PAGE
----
Tribune Broadcasting and Charter Communications have settled their 9-day carriage dispute, which affected some 6 million Spectrum subscribers in 24 markets, including LA and New York.
The reprieve restores the signal for 33 stations, which are mostly Fox and CW affiliates, including LA’s KTLA Channel 5 and New York’s WPIX 11. That means access will be assured to high-profile programming such as NFL divisional playoff games, the mid-season premiere of Crazy Ex-Girlfriend and Sunday’s Critics’ Choice Awards.
On January 2, the Tribune stations went dark on Spectrum, along with cable network WGN America in 14 million homes. Charter is the No. 2 cable provider in the U.S.
The companies did not disclose terms of the settlement, but said they had reached a “comprehensive” agreement. In a joint statement, they said, “We are pleased to have reached this agreement that will return Tribune Broadcasting’s local television stations and WGN America to Spectrum customers and Tribune’s viewers.”
That sentiment follows an escalating series of accusations and counter-charges, which were not uncommon to carriage negotiations but dialed up a bit more than most.
Fox has two high-profile NFL games — Saturday night will see the Dallas Cowboys visit the Los Angeles Rams, and on Sunday afternoon the defending Super Bowl champion Philadelphia Eagles will play the New Orleans Saints. This season’s NFL ratings have rebounded, especially in the playoffs, after a couple of soft years.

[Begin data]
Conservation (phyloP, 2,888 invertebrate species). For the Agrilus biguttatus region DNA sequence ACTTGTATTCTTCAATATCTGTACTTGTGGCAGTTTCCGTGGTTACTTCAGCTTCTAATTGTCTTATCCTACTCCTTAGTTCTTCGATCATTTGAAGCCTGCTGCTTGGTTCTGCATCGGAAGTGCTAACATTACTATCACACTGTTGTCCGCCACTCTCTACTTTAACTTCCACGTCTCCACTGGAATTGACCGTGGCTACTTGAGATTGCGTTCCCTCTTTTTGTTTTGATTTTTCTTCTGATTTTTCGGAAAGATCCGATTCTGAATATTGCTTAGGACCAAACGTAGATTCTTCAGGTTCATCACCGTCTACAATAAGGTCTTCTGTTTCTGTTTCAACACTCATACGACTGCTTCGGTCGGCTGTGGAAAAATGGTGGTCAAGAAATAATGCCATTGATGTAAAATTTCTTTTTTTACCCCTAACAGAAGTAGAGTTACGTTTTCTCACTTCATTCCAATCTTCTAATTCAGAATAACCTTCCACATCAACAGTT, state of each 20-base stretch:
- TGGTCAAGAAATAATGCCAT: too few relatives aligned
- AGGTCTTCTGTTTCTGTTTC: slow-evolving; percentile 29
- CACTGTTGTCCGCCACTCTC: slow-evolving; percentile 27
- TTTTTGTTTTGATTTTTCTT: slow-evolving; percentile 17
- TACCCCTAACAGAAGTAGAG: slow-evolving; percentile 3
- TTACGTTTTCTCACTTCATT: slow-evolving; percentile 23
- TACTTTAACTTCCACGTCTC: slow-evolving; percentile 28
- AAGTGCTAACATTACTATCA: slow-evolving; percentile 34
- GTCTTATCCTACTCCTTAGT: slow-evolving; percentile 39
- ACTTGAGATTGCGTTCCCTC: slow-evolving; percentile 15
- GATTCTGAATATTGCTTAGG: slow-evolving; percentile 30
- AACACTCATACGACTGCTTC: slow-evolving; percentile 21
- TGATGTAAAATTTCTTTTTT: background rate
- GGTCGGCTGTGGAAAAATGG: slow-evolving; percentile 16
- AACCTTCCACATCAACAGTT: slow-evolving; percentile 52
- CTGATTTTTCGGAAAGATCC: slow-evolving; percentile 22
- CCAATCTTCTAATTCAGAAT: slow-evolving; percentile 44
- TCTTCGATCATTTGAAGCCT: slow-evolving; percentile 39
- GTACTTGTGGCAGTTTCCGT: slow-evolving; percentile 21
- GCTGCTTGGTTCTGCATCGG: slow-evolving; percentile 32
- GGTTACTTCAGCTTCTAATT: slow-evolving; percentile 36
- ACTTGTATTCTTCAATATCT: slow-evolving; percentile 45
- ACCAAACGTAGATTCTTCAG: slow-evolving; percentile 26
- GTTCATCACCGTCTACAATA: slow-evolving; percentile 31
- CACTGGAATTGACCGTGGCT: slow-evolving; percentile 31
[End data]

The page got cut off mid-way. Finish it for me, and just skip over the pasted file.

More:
The CW’s primetime lineup is returning with originals tonight, and carrying through to next week, when mainstays like Riverdale and The Flash return and the network debuts Roswell, New Mexico, a high-profile reboot.
The resolution ends the last of the two major carriage fights that broke out around the holidays. Disney avoided an impasse with Verizon FiOS with an 11th-hour deal at the end of December.
Blackouts, though, remain a feature of the pay-TV landscape as technology continues to disrupt the traditional bundle and consumers cut and shave the cord. Programmers and distributors are haggling over billions of dollars in retransmission consent fees, which is what distributors must pay to carry local stations and cable networks.
Satellite provider Dish is currently embroiled in two remarkable disputes with Univision and HBO that have dragged on for months and show no signs of being settled anytime soon. A year ago, Starz and Altice could not come to terms before their contract deadline, resulting in a costly outage lasting several weeks.
For Tribune, the deal with Charter comes at a sensitive time given that its parent company, Tribune Media, is set to be acquired by Nexstar in a pending deal valued at $4.1 billion. The acquisition will make Nexstar the No. 1 owner of local TV stations in the U.S., surpassing Sinclair Broadcast Group, whose own deal to acquire Tribune fell apart last summer.
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